https://www.duolingo.com/MatthewSch565687

Croatian as a Duolingo Language

My heritage is comprised of half-Italian, half-Croatian. I am fortunate to have Italian as a language on Duolingo, but Croatian seems to not have enough recognition for it to be a language on here. Not too many people on my Croatian side of the family speak the language, and if I wish to preserve my culture, I want to learn the language.

We have Irish and Klingon on here for crying out. There are about 1.2 million native speakers of Irish, and Klingon is a fictional language from Star Trek. There are millions of people who speak Croatian, and many in the Balkans can understand it. Throughout Eastern and Western European Slavic nations, natives can understand the idea of Croatian when spoken to by Croats. It is similar to the other Slavic languages on Duolingo such as Czech, Russian, and Ukranian.

I know there are people out there who speak fluent Croatian, so I urge those to help out the community and teach others the wonderful Southern Slavic language that is Croatian.

6 months ago

28 Comments


https://www.duolingo.com/PatSchiebz226
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I plan to study a language that is not available on Duolingo and make Tinycards for it. I could do Croatian. It’s only a possibility, I’m invested in Norwegian and Portuguese right now.

6 months ago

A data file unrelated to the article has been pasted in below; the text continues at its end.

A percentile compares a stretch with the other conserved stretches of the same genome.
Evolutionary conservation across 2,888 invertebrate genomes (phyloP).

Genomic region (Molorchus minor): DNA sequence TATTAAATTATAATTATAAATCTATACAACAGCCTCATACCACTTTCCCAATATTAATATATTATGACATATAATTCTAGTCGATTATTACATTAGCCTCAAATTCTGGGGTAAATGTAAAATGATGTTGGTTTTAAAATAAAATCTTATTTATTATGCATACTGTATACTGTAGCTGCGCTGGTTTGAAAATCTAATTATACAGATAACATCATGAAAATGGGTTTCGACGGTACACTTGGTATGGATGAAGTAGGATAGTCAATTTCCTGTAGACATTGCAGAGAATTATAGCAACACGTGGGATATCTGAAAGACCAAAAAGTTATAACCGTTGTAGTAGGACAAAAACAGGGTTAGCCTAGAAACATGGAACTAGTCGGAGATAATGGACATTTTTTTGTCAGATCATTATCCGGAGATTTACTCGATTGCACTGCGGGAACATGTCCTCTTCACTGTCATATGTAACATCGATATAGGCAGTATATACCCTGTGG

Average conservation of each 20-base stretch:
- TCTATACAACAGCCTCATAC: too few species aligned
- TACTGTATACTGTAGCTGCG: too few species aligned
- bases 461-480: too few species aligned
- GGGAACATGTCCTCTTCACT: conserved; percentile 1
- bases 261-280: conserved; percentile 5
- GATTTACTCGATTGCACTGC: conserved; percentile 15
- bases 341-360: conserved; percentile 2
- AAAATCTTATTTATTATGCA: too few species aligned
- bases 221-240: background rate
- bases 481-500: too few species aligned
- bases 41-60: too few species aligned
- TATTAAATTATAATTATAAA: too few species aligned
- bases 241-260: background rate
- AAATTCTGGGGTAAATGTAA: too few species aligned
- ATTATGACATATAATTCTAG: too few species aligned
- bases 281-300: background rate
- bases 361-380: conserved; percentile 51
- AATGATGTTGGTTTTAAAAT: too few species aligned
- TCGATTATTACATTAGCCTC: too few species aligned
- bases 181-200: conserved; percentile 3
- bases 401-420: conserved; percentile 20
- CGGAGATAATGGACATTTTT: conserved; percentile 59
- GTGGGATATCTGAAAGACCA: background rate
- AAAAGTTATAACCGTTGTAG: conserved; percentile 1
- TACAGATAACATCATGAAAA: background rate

https://www.duolingo.com/Michalina1917

Support for this idea! I'd love to learn Croatian! My languages to learn list is 90% Slavic languages, haha~

6 months ago

https://www.duolingo.com/PannasOwen
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Yes please.. or should i say da molim?

6 months ago

https://www.duolingo.com/KrisWest8
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I'd like to see Croatian on Duo. I'd be interested.

As to the broader topic, I do think Duo should look at offering more dialects within each language in general. That would be a good longer term goal.

6 months ago

https://www.duolingo.com/wyqtor
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Yes, especially Arabic, for which the dialects are more like separate languages.

6 months ago

https://www.duolingo.com/norbertwm
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Molim vam puno, živim u Ljubljani ali je puno ljudi uz Bosne, Hrvatske, Srbije, Makedonije, i oni svi govoriju Srbski-Hrvatski. Slovenci može razumiti jih, zato i ja učim hrvatski. Bila bih super imeti Hrvatski na Duolingo, trebam ga!

6 months ago

https://www.duolingo.com/Doy_Toy

I speak a little Croatian, and it is a good language to know. I speak Bulgarian completely fluently. The Balkan Slavic languages are very similar, and I can understand almost any of the millions of Slavs in the world. I am very disappointing that their is no Balkan Slavic languages on Duolingo.

6 months ago

https://www.duolingo.com/Hermesianax
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Creating only a Croatian course would anger the Serbs here, and a Serbian course would do the same for the Croatians. The solution should lie in creating a Serbo-Croatian course I think, but that would bring its own complications with it. I hope that one day such a course will be introduced though, ideally one in which you can use either the Cyrillic or the Latin script, a bit like using American or British spelling in the English courses here on DL.

6 months ago

https://www.duolingo.com/CarolinianJeff
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I consider this whole thing to be very, very overblown.